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The Bigger Picture:: Guest Blogger from Athens, GA

 Reaganne Coile, a junior at North Oconee High School near Athens, GA joins us today to share her experience fundraising and planning the 2nd annual NOHS Rally Against Hunger. The NOHS FFA Chapter partners each year with Food Aid International to package meals and bring Hope to the Hungry in Georgia, and around the world.

Ronald Reagan said “We cannot help everyone, but everyone can help someone.” This is the exact purpose behind the NOHS Rally Against Hunger. We were three girls from Athens, Georgia who were passionate about fighting food insecurity both globally and in our community, but over the past two years, we (our community) have raised over $13,000 and packaged over 55,000 meals. If everyone did his or her part, global and local hunger could be almost, if not completely, conquered.

After learning that Georgia had the second highest food insecurity rates in the country, and participating in a Kids Against Hunger packaging event at the 2012 National FFA Convention, Senior Colleen Weynand, Junior Jacqueline Elder, and myself as a sophomore suggested to our advisor and officer team that we hold a similar event in our community. After doing our research, we found out that 103 kids in Oconee County-OUR Oconee County, seemingly the “wealthiest” county in Georgia, had no access to food afterschool, on the weekends, nor over the summer. After learning this, we were fully determined to make a food packaging event happen. After months and months of unsuccessfully trying to contact a similar humanitarian food-packaging organization, we spoke with a man at the Kids Against Hunger booth at the 2013 National Convention who gave us the contact information of Dr. Chris Leader, who was more than willing to help us reach our goals. We began fundraising and rallying volunteers, and on Saturday, March 14th, 2014 we successfully held the first annual NOHS Rally Against Hunger through which $6,250 provided for 25,000 meals to be distributed in the Athens area.

After the success of the event and the effect it had on our community, we wanted to make our 2015 event even more impactful by adding an educational component. Two of our officers had attended the Washington Leadership Conference through FFA, and experienced a hunger simulation dinner. The purpose of such a dinner is to simulate the classes of the world by separating participants into three socioeconomic groups based on world statistics, and serving each class a different meal and providing a different experience. Participants of the NOHS hunger simulation dinner on Friday, March 6th, 2015 said things such as, “I had no idea how many people were food insecure around me,” and, “I never thought an hour in a gym on Friday night captivated by high school students would be so impactful on me, I’m going to start planning my event as soon as I get home!” Many of the participants of the dinner returned the following day, met by over 300 more volunteers, to package over 31,000 meals funded by over $7,500 worth of donations from corporate sponsors and local partners. Plans are in the work now, two weeks after the 2015 event, for the 2016 event.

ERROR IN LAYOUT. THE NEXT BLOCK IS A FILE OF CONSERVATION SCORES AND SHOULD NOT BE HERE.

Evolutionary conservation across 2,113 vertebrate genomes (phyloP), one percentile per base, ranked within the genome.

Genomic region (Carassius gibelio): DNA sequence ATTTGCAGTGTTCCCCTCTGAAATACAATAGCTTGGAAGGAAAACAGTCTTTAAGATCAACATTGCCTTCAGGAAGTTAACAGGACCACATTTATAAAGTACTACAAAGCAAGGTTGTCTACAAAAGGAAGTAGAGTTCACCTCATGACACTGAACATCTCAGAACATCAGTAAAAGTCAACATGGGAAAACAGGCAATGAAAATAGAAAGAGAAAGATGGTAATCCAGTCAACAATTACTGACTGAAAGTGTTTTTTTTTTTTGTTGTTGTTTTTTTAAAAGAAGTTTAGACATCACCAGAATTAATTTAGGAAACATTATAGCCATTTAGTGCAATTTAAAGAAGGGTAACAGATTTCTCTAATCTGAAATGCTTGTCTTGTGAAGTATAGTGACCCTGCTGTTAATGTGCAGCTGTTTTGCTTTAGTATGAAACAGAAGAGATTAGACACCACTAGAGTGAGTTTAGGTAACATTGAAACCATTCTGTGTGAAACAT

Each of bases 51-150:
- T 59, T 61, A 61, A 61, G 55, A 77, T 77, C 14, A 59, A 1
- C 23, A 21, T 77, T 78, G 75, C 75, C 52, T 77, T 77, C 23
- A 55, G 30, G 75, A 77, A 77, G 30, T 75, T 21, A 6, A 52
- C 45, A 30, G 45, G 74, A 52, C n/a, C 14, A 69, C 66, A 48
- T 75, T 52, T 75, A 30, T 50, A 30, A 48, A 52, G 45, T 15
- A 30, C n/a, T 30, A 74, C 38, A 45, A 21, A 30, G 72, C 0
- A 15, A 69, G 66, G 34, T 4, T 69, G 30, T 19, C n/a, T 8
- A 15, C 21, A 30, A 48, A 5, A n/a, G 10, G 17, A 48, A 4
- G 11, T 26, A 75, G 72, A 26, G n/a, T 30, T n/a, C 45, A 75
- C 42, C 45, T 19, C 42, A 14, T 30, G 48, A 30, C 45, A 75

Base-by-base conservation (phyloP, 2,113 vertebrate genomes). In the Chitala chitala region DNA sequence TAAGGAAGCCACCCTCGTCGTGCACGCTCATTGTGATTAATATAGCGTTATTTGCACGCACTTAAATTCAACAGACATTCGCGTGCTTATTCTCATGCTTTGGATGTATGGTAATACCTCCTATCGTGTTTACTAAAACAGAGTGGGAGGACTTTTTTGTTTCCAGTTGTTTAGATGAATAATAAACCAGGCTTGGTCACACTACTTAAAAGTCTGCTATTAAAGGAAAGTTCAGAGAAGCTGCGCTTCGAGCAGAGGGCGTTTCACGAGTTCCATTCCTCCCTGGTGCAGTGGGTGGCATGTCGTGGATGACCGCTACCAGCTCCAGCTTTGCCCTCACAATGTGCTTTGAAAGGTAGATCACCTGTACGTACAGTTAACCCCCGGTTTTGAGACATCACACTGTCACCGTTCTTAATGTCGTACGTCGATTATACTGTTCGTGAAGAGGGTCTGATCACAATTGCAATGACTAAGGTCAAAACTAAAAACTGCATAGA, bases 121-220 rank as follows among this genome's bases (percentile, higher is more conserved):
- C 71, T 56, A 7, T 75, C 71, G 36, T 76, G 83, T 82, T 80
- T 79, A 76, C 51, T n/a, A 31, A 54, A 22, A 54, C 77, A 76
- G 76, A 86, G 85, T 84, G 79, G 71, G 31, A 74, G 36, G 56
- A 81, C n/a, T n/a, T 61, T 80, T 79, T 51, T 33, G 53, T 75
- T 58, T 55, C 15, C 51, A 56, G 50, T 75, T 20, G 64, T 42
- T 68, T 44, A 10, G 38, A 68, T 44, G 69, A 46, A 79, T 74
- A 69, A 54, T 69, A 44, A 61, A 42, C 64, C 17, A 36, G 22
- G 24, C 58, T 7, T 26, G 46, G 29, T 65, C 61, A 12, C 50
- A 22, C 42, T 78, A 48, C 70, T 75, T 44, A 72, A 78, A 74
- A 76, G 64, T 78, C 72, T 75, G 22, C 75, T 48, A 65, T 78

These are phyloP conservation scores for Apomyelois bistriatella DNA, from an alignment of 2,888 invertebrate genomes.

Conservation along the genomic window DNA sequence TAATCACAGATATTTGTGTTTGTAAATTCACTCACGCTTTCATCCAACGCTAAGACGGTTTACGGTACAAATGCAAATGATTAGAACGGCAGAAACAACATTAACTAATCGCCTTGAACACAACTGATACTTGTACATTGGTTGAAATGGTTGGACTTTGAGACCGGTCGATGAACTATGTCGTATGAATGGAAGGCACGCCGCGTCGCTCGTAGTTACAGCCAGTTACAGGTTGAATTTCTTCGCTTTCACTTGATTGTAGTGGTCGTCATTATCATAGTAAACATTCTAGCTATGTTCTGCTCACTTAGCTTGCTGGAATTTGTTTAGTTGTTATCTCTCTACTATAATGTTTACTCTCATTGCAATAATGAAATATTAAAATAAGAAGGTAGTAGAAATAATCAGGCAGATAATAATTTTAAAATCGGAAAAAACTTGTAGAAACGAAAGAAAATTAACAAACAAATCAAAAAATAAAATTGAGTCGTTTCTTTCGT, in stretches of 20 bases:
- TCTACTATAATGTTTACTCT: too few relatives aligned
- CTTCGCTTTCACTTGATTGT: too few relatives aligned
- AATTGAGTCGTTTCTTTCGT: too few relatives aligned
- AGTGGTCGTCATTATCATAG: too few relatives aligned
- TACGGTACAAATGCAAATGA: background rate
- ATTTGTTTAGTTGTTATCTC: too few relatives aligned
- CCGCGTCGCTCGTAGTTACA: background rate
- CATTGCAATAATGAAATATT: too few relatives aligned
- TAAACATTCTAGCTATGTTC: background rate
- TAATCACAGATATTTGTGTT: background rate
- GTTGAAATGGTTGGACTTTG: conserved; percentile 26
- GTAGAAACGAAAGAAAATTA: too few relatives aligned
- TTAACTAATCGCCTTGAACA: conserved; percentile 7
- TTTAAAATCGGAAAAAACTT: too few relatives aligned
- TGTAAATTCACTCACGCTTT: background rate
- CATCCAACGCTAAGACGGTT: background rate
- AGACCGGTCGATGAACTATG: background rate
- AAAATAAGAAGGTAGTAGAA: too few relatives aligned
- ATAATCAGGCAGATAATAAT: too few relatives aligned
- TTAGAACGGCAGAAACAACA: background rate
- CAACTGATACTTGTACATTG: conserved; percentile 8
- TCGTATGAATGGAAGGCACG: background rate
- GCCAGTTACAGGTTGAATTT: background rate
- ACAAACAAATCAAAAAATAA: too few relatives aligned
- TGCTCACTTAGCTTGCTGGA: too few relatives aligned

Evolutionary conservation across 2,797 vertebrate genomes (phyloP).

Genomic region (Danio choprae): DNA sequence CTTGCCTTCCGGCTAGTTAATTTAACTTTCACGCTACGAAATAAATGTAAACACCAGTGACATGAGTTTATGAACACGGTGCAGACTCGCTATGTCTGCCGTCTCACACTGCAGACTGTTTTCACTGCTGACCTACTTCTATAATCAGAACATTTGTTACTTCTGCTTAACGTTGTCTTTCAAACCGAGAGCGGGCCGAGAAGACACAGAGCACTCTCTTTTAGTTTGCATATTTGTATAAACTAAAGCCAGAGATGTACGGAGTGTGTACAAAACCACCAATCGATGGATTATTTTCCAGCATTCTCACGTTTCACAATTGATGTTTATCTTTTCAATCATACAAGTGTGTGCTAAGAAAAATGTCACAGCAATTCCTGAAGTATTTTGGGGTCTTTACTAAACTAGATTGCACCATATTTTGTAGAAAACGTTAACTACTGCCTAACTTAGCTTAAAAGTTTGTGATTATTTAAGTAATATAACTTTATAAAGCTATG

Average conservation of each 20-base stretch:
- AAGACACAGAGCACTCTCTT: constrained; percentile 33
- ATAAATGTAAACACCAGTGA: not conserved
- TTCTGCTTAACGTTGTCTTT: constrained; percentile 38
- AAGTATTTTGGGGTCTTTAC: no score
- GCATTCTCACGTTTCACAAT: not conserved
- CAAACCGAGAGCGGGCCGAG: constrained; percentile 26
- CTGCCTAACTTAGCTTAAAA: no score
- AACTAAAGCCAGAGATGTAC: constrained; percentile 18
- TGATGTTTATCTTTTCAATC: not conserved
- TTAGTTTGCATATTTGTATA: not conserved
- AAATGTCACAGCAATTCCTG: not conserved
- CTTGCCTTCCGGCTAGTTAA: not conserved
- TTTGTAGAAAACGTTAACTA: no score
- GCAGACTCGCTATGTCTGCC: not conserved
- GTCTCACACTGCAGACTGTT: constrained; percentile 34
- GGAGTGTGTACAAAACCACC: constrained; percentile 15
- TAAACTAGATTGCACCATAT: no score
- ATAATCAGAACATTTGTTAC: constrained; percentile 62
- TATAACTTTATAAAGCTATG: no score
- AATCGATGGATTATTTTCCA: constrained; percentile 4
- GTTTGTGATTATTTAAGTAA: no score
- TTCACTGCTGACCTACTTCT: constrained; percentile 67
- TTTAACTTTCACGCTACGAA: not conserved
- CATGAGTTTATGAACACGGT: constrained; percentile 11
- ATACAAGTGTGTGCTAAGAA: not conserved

Although only a 17-year-old girl from Athens, GA, if I could give advice to anyone, I would say that while coordinating an event like this is time-consuming, the impact on the community and filling empty bellies with nutritious meals is worth your time – more worth your time than many things you might pursue. As laid out by Andrew Carnegie’s Gospel of Wealth, it is our responsibility as more fortunate people to take care of those who cannot take care of themselves – this includes those who are food insecure. I would also tell someone, of any age or occupation, that you are going to run into dead ends. There are tons of people who cannot find it in their heart to give up the least amount of money, people who cannot give up a Friday night or get up early on a Saturday morning, and people who ask ignorant questions like, “A hunger simulation dinner? Like we pay $15 to come to a gym and not eat?” You CANNOT let these people tear your spirit down or stray you from your purpose. This year, we called over 300 businesses and around 30 or 40 supported our event. Keep pushing, keep contacting, and you will eventually find plenty of people who are willing to help you feed the community you all share. After we had lost sleep for months over funds, we ended up exceeding our goal by over $2,000. Donate your time, persevere when it looks like there is no light at the end of the tunnel, and do not be afraid to ask for help.